VIDEO: In New England, transmission upgrades soften impact of plant retirements

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The development of transmission projects in response to generation retirements has helped address reliability concerns in New England, and the increased use of gas-fired generation is presenting challenges that are being tackled, ISO New England said in its draft 2015 Regional System Plan.

The draft plan, which is a comprehensive annual report on the status of the ISO-NE grid and trends for the next 10 years, was discussed at ISO-NE’s annual public forum on Sept. 10.

The region’s power system “is undergoing a major transformation with the retirements of oil, coal and nuclear power plants and the growing presence of natural gas-fired power plants and wind farms,” ISO-NE said in a Sept. 8 statement.

The shifting resource mix is creating new opportunities and challenges as policymakers strive to realize environmental and other public policy goals while ensuring stable power supplies and efficient wholesale markets, the grid operator said.

In the report, ISO-NE highlighted transmission projects that have progressed, with most elements of Central Maine Power‘s Maine Power Reliability Program placed in service. Transmission upgrades also are in service in response to the retirement of the Vermont Yankee nuclear plant and the Salem Harbor power plant. Furthermore, transmission reinforcements are taking place in Rhode Island in preparation for the retirement of the Brayton Point plant, ISO-NE said.

A CMP spokesperson told TransmissionHub in July that the MPRP is “essentially done.”

CMP is a unit of Iberdrola USA, which is a unit of Iberdrola S.A.

The New England East–West Solution for Rhode Island and part of Massachusetts is in service, and the Interstate Reliability Project is under construction, the ISO-NE report pointed out.

NEEWS is composed of four related transmission projects developed by a working group of planners from Eversource Energy, National Grid plc unit National Grid USA, and ISO-NE: the Greater Springfield Reliability Project, Interstate Reliability Project, Rhode Island Reliability Project and Central Connecticut Reliability Project.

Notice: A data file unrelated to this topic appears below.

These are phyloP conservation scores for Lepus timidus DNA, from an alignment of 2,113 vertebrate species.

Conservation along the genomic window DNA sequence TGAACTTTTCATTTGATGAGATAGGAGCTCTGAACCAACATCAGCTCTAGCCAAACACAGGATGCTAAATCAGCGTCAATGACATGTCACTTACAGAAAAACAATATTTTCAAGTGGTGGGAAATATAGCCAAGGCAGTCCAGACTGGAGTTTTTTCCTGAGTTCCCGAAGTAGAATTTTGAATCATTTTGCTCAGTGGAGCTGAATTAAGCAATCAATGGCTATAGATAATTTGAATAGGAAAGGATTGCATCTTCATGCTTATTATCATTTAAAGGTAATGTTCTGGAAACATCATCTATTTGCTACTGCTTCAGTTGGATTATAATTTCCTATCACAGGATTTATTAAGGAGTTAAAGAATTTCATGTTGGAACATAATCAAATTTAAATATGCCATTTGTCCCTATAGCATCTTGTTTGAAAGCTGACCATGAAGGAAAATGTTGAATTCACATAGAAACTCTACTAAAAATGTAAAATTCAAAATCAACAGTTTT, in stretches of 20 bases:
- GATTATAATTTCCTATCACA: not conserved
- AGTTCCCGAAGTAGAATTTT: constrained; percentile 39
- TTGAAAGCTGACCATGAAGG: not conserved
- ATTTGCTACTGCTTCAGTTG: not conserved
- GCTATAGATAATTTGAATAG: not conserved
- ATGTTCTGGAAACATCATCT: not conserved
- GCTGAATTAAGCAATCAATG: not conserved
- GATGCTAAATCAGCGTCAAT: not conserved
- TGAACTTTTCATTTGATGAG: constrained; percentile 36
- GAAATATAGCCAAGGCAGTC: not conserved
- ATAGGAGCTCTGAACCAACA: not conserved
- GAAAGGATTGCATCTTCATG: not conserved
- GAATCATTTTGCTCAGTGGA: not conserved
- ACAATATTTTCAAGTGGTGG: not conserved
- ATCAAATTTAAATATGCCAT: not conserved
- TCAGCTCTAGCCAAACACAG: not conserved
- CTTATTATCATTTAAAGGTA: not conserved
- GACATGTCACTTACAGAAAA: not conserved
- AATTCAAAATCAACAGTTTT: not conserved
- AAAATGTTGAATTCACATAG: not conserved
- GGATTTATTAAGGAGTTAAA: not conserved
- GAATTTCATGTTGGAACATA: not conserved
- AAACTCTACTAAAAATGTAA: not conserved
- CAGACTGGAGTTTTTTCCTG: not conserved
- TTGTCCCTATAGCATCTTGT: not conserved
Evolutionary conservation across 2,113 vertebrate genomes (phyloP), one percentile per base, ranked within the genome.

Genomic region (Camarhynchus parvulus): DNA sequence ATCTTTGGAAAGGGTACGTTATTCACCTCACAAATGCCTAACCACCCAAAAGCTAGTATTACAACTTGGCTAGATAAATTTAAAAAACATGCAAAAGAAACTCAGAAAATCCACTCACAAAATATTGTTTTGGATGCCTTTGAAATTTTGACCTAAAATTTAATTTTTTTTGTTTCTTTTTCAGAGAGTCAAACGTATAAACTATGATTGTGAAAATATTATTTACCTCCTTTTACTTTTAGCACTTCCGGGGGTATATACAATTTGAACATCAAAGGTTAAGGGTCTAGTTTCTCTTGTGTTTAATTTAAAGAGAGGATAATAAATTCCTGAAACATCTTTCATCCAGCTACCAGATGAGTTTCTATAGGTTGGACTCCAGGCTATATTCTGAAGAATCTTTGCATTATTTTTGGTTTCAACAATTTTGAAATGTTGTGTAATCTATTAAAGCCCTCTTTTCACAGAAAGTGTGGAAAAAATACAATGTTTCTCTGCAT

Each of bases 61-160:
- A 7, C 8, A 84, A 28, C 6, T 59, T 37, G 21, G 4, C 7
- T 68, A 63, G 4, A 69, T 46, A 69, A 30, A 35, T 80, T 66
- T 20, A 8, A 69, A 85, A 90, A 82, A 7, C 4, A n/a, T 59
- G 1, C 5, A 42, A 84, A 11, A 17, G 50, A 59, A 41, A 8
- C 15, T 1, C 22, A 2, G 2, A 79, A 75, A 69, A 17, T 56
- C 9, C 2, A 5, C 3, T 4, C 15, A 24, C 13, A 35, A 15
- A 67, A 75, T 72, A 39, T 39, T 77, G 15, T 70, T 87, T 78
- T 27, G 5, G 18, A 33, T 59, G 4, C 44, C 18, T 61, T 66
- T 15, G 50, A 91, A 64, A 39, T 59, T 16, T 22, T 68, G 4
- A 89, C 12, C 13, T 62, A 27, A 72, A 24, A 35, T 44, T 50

The Interstate Reliability Project is a 75-mile, 345-kV transmission line that originates at Millbury, Mass., and terminates at Card Street, Conn. The National Grid USA portion of the project will begin in Millbury, and travel south through Sutton, Northbridge, Uxbridge and Millville in the vicinity of Route 146 into North Smithfield, R.I. It will then travel west to Burrillville, R.I., and into Connecticut where it will connect to a Northeast Utilities line at Killingly. The Eversource Energy project is a 38-mile, 345-kV transmission line that originates at Killingly and terminates at Card Street.

New England transmission owners have placed in service transmission projects throughout the region to improve reliability and reduce congestion, with the ISO-NE report noting that from 2002 to June 2015, 634 projects were placed in service, representing about $7.2 billion in new infrastructure investment.

While gas supplies may be strained and generation retirements take place, public policies that promote energy efficiency and variable energy resources are reducing the need for traditional resources and helping the region meet air and water regulations, ISO-NE said. Several new connections to eastern Canada have been proposed, and, if fully developed, “these ties could bring additional hydroelectric energy into the region and help meet future regional environmental requirements as well as capacity and energy needs,” ISO-NE said.

The increased dependence on gas-fired generation can expose the New England region to significant energy supply, reliability and price issues stemming from limited gas supplies being available and the expected retirements of several coal, nuclear and oil generators.

“Environmental regulations addressing air and water emissions from thermal power plants remain in a state of flux but will likely reduce the operating capability and flexibility of these plants and could prompt additional retirements,” according to the report.

But, ISO-NE is taking a number of actions to confront such challenges. Besides the Winter Reliability Program and enhanced coordination with the gas industry, increased liquefied natural gas deliveries, increased use of oil-fired generation and pipeline expansions reaching new gas supplies can improve conditions in the future. Improved resource performance is expected beginning in 2018 in response to changes in the forward capacity market, which should reduce forward capacity auction price volatility and enhance long-term financial stability for new resources, ISO-NE said.

Touching on capacity needs, the report said the FCA and demand curve helped reduce price volatility, with the ninth FCA procuring 34,695 MW, which was 506 MW greater than the net installed capacity requirement. That installed capacity requirement is expected to grow from 33,391 MW in 2015 to a representative value of 36,000 MW by 2024, which represents an increase of about 290 MW, or 0.8 percent, per year.

Assuming all FCA#9 existing and new resources remain in service in 2018 and beyond, the region would have sufficient resources through 2023, according to the plan.

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The Clarion Energy Content Team is made up of editors from various publications, including POWERGRID International, Power Engineering, Renewable Energy World, Hydro Review, Smart Energy International, and Power Engineering International. Contact the content lead for this publication at

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